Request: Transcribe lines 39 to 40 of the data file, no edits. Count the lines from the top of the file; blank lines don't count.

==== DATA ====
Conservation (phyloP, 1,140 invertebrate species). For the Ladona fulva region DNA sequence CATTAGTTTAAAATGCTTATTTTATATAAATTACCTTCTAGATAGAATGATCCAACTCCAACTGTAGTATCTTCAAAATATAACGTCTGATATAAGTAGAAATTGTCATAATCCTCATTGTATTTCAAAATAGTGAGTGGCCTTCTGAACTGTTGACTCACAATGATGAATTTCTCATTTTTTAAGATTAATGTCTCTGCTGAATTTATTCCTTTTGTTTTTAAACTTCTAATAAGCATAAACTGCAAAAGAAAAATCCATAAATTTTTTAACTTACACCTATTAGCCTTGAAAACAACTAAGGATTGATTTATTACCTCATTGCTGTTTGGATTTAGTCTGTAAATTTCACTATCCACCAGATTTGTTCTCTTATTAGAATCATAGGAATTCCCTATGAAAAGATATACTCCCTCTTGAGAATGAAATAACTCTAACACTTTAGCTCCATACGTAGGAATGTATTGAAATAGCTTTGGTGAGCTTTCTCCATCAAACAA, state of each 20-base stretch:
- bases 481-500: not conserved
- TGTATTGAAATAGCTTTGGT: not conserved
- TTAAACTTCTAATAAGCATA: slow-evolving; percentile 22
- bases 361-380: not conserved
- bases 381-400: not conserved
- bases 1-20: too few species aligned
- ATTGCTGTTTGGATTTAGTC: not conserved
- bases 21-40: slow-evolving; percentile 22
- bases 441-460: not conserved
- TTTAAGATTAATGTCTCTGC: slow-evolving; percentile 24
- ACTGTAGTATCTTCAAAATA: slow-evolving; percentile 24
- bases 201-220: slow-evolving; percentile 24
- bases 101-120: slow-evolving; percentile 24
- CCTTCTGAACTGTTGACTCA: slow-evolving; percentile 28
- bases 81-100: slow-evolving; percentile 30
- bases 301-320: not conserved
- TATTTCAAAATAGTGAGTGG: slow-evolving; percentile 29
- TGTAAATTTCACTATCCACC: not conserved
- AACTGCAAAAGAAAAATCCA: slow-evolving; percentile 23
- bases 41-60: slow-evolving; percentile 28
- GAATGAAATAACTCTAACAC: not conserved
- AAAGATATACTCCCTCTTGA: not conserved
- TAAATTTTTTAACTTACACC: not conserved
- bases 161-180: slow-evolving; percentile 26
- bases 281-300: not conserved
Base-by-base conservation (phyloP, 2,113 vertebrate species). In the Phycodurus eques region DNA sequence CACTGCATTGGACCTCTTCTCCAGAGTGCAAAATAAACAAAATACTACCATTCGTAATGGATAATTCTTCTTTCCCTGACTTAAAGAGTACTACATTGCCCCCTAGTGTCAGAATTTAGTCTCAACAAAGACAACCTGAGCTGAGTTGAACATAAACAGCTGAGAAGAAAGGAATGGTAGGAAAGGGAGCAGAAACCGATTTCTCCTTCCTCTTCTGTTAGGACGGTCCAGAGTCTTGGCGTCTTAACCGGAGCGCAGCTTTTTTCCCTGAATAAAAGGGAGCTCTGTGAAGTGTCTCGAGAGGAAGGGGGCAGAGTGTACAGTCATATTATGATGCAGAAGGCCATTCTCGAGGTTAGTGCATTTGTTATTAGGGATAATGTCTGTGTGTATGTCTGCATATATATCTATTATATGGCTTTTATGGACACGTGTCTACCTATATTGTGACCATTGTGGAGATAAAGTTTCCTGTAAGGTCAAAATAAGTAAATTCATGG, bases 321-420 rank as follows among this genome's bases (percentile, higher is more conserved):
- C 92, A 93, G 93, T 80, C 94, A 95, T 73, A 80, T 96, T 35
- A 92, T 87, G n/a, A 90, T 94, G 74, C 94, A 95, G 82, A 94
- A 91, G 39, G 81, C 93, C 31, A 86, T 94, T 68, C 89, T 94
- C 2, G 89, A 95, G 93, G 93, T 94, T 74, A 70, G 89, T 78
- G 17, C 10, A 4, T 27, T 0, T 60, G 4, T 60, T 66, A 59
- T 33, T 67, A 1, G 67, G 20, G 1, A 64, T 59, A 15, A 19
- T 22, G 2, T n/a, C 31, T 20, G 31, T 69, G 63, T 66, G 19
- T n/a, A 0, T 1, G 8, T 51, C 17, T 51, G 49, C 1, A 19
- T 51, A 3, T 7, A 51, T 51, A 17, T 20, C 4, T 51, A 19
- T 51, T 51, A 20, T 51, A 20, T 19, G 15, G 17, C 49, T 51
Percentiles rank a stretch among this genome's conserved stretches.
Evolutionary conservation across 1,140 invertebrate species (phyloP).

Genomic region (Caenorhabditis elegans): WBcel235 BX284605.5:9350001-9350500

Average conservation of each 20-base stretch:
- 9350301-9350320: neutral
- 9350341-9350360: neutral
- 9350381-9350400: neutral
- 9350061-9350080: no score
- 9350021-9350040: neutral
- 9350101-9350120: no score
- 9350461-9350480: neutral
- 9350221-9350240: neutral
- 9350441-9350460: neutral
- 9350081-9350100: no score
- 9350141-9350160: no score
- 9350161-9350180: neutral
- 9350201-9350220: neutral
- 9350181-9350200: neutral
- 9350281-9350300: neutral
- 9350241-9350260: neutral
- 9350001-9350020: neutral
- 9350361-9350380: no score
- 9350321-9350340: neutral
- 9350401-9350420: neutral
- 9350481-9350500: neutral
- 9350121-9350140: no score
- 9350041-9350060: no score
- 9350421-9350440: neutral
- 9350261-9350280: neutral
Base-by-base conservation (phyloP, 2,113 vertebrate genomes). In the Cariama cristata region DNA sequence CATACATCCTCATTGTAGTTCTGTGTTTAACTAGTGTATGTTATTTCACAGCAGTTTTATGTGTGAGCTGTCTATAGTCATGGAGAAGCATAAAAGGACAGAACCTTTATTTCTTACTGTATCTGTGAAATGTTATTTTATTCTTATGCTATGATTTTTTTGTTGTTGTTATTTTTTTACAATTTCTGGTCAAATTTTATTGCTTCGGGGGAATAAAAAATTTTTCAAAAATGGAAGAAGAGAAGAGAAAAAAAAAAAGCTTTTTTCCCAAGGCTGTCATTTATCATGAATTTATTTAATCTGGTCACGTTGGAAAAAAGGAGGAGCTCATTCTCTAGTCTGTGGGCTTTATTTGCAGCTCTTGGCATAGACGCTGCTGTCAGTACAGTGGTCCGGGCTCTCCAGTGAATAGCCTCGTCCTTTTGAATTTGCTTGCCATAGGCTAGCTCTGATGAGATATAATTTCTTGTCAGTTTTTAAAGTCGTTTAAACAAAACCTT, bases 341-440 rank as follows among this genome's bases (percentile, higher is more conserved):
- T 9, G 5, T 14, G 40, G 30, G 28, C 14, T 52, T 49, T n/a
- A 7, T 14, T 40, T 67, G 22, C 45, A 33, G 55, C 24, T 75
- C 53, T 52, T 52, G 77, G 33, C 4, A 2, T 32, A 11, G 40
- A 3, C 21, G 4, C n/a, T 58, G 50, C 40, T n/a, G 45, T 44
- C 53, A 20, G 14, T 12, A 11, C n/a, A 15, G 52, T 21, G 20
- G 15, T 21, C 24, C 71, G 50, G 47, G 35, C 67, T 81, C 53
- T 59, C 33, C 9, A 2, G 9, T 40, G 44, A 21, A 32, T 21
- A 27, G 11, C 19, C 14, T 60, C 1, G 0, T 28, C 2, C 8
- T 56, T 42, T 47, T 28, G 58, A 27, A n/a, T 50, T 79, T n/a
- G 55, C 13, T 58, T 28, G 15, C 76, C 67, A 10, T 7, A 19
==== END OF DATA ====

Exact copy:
Evolutionary conservation across 1,140 invertebrate species (phyloP).

Genomic region (Caenorhabditis elegans): WBcel235 BX284605.5:9350001-9350500